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Needle Decompression - Are we Teaching the Right Location?

  • Tension pneumothorax frequently results in circulatory collapse and may lead to cardiopulmonary arrest.
  • In the event that tube thoracostomy cannot be immediately performed, traditional teaching is to perform needle decompression in the second intercostal space, mid-clavicular line using a 5-cm angiocath needle.
  • Recent literature, however, has challenged the traditional location for needle decompression.  In fact, researchers found:
    • Needles placed in the second intercostal space often failed to enter the chest cavity and relieve tension physiology.
    • Needles placed in the fifth intercostal space in the anterior axillary line were more likely to enter the chest cavity with a lower failure rate.
  • Take Home Point: It may be time to reconsider the optimal position for needle decompression of tension pneumothorax.

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Category: Critical Care

Title: Hemodynamic Pearls from the Surviving Sepsis Guidelines

Posted: 1/29/2013 by Haney Mallemat, MD (Emailed: 1/30/2013) (Updated: 1/30/2013)
Click here to contact Haney Mallemat, MD

The updated Surviving Sepsis Guidelines have been released (click here) and here are some recommendations as they pertain to hemodynamic management (grades of recommendations in parenthesis).

Fluid therapy

  • An initial fluid bolus of at least 30 mL/kg is recommended; crystalloids should be the initial fluids (1B).
  • Consider albumin when “substantial” amounts of crystalloid have been given (2C).
  • Use of hydroxyethyl starch is not recommended (1B)

Vasopressors (targeting MAP of at least 65 mmHg)

  • Norepinephrine (NE) is the vasopressor of choice (1B)
  • Epinephrine (EPI) if an additional agent is required; can be added to or substituted for NE (2B)
  • Vasopressin (0.03 units/minute) can be added to NE; it should not be titrated or used as a single agent (ungraded).
  • In selected patients (e.g., bradycardia or low-risk of tachyarrhythmia), dopamine may be considered (2C). Low-dose dopamine (for renal protection) should not be used (1A).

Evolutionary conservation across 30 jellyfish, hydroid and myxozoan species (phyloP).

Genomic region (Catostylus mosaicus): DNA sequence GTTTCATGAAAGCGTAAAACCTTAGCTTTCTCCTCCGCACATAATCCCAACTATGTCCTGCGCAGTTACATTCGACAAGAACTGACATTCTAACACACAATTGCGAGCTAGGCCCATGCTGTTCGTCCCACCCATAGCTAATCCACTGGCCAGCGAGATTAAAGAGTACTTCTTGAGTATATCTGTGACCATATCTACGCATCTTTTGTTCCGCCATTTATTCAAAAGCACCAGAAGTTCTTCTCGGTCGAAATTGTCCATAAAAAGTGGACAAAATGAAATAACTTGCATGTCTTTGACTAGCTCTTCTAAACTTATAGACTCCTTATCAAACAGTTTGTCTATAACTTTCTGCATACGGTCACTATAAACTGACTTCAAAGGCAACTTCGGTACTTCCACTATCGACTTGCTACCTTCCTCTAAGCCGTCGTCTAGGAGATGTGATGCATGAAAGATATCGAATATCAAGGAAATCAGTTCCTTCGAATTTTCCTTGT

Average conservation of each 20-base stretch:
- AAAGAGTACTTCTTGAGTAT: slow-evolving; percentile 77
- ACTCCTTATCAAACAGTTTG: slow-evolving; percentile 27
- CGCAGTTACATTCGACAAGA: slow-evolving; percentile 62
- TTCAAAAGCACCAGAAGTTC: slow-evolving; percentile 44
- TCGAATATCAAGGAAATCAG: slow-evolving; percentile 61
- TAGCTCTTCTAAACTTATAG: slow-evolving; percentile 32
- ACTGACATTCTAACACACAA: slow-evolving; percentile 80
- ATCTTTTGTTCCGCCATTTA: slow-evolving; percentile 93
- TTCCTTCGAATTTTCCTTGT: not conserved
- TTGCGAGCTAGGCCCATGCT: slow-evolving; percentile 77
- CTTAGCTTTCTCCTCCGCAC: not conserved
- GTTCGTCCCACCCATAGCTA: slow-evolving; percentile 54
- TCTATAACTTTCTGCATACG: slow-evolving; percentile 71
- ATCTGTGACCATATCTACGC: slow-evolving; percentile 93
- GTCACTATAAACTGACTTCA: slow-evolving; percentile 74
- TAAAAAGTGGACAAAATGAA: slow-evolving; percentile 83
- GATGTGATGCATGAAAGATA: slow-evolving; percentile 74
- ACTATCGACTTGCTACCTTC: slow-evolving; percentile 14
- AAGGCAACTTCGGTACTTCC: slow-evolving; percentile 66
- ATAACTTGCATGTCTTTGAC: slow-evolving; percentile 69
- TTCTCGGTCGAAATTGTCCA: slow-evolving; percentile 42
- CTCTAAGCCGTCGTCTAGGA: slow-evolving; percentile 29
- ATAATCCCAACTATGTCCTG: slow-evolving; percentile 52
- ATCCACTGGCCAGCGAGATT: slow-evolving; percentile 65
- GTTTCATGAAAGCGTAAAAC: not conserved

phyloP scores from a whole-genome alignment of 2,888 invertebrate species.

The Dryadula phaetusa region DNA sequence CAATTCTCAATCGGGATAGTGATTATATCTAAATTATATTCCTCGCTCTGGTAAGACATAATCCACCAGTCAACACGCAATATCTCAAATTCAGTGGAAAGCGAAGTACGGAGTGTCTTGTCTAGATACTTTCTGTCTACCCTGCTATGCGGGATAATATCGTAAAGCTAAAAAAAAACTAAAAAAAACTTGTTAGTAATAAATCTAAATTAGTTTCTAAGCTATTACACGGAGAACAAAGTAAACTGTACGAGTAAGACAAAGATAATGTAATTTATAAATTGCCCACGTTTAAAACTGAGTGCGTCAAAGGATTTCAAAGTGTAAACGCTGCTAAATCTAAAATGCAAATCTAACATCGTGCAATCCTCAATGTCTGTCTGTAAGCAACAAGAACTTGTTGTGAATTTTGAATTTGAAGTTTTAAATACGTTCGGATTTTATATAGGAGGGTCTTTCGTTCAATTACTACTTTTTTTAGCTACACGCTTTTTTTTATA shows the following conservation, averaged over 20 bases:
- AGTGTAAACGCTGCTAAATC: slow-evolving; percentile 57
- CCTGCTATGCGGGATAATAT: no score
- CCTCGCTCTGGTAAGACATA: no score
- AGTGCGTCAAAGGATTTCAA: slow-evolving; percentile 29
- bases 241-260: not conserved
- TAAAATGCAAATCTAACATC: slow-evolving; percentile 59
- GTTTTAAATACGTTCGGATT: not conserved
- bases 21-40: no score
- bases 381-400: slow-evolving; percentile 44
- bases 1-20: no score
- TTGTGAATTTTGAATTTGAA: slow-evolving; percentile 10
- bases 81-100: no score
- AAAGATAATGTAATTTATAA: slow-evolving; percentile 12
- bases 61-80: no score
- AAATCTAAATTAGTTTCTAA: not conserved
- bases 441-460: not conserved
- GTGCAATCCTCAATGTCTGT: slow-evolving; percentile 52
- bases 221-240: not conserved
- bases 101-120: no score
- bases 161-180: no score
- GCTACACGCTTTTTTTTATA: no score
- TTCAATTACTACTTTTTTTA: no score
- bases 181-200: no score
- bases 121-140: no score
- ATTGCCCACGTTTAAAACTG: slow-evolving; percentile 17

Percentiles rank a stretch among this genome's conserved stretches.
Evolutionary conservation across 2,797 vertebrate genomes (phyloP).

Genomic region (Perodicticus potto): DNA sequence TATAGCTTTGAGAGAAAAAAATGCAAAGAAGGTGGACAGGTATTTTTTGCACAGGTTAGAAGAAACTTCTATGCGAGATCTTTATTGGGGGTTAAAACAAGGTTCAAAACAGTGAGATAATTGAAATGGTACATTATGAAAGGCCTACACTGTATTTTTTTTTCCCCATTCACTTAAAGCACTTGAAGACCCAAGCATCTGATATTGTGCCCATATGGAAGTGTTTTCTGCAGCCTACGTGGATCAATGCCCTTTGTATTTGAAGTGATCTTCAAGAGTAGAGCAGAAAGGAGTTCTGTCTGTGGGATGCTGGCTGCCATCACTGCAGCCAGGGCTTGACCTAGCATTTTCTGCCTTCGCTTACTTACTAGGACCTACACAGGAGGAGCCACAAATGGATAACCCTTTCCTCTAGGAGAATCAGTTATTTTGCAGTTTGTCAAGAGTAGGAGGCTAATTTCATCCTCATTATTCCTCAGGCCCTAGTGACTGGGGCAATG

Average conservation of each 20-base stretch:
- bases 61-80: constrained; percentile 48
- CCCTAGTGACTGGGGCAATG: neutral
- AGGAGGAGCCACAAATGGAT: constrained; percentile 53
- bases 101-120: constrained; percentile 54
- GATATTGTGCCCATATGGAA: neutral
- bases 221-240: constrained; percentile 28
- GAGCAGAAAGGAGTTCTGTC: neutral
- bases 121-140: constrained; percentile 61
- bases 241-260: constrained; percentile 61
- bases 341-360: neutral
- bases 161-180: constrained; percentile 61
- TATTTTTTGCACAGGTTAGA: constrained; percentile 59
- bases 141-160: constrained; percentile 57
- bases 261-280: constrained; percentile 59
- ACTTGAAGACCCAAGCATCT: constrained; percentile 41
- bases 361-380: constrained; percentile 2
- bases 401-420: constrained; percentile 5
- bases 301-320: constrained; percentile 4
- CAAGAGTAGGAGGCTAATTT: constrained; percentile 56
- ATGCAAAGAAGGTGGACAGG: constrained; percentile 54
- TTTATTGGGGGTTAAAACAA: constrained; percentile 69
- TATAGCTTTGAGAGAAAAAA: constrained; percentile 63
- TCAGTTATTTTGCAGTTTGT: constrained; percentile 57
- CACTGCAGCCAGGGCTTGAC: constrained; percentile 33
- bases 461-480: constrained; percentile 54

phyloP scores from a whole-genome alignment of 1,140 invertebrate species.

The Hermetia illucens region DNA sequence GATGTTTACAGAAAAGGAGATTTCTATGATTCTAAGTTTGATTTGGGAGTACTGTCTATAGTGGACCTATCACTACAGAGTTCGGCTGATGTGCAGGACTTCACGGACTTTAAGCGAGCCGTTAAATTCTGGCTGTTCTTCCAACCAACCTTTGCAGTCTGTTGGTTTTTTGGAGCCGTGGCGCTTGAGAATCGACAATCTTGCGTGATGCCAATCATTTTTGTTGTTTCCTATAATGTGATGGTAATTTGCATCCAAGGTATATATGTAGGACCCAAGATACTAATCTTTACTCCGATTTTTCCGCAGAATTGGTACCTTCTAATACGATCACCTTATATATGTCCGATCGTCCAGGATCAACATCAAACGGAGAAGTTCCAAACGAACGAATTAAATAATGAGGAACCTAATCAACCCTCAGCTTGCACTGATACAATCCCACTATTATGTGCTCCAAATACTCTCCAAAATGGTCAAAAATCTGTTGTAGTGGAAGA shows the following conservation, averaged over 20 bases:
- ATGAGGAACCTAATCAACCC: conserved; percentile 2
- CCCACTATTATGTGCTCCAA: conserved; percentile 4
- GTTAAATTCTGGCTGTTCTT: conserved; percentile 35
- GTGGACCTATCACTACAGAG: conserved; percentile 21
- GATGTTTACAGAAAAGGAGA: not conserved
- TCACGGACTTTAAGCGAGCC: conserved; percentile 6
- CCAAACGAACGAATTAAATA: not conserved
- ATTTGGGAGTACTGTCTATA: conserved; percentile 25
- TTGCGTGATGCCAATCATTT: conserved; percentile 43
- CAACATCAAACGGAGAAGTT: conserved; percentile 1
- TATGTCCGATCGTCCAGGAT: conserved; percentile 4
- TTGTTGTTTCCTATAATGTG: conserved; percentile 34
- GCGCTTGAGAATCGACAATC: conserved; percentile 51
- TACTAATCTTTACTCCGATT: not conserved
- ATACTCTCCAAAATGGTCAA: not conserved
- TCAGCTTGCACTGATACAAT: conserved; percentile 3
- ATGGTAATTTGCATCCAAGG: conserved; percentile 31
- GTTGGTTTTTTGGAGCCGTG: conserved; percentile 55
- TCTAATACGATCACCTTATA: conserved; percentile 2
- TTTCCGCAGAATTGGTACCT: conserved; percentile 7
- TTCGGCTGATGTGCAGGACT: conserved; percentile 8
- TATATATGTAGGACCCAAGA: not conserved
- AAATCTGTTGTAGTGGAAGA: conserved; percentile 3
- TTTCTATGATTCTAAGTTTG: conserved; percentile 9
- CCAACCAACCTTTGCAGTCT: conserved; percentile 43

• Phenylephrine (PE) is not recommended, except if (1C):
    • Serious NE associated arrhythmias
    • Cardiac output can be measured and is increased with low MAP (PE can reduce cardiac output)
    • Other therapies cannot achieve the target MAP


  • Use if fluids and vasopressors cannot restore adequate perfusion
  • Total daily dose of 200 mg (2C) administered by continuous infusion (2D)
  • ACTH stimulation test is not recommended (2B)
  • Tapering hydrocortisone when vasopressors have been discontinued (2D)

Inotropic Therapy

  • Administer dobutamine if it is believed that cardiac filling pressures are elevated, cardiac output is low, or persistent signs of hypoperfusion despite other therapies (1C)

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Postintubation Hypotension

  • It is clear that preintubation hypotension is associated with increased mortality in critically ill patients who require mechanical ventilation.
  • Unfortunatley, the literature is less clear on the frequency and impact of hypotension that develops after intubation.
  • Two recent publications in the Journal of Intensive Care provide valuable information on postintubation hypotension.  Some highlights of the studies include:
    • Retrospective cohorts of over 300 patients who developed postintubation hypotension, defined as a SBP < 90 mm Hg within 60 min of intubation.
    • Postintubation hypotension occurred in almost 25% of patients.
    • Median time to hypotension was 11 minutes.
    • Patients with postintubation hypotension had a higher inhospital mortality (33% vs. 23%).
    • A preintubation Shock Index > 0.8 was the strongest predictor of cardiovascular collapse after intubation.
  • Take Home Point: Postintubation hypotension occurs frequently and may be associated with worse outcomes.

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Intra-aortic balloon pumps (IABP) are devices that provide hemodynamic support during cardiogenic shock; the balloon inflates during diastole (improving coronary artery perfusion) and deflates during systole (reducing afterload and improving systemic perfusion). Click here to see a 41 second video illustrating how it works. 

Several guidelines recommend placement of an IABP for patients in cardiogenic shock secondary to acute myocardial infarction (AMI), if early revascularization (e.g., CABG) is planned (Class I recommendation). Data behind this recommendation, however, is limited.

The IABP-SHOCK II trial was a randomized, multi-center, open-label study that enrolled 600 patients (598 in the analysis) with cardiogenic shock secondary to AMI (STEMI or NSTEMI). Patients were randomized to the control group (receiving standard therapy; N=298) or the experimental group (receiving IABP; N=300).

No significant difference was found between groups with respect to 30-day mortality (primary end-point), secondary end-points (e.g., time to hemodynamic stabilization, renal function, lactate levels, etc.), or complications (e.g., major bleeding, peripheral ischemic complications, etc.).

Bottom line: Perhaps it is time to reassess the approach to cardiogenic shock secondary to AMI when early revascularization is planned. At this time consultation with local expertise is recommended.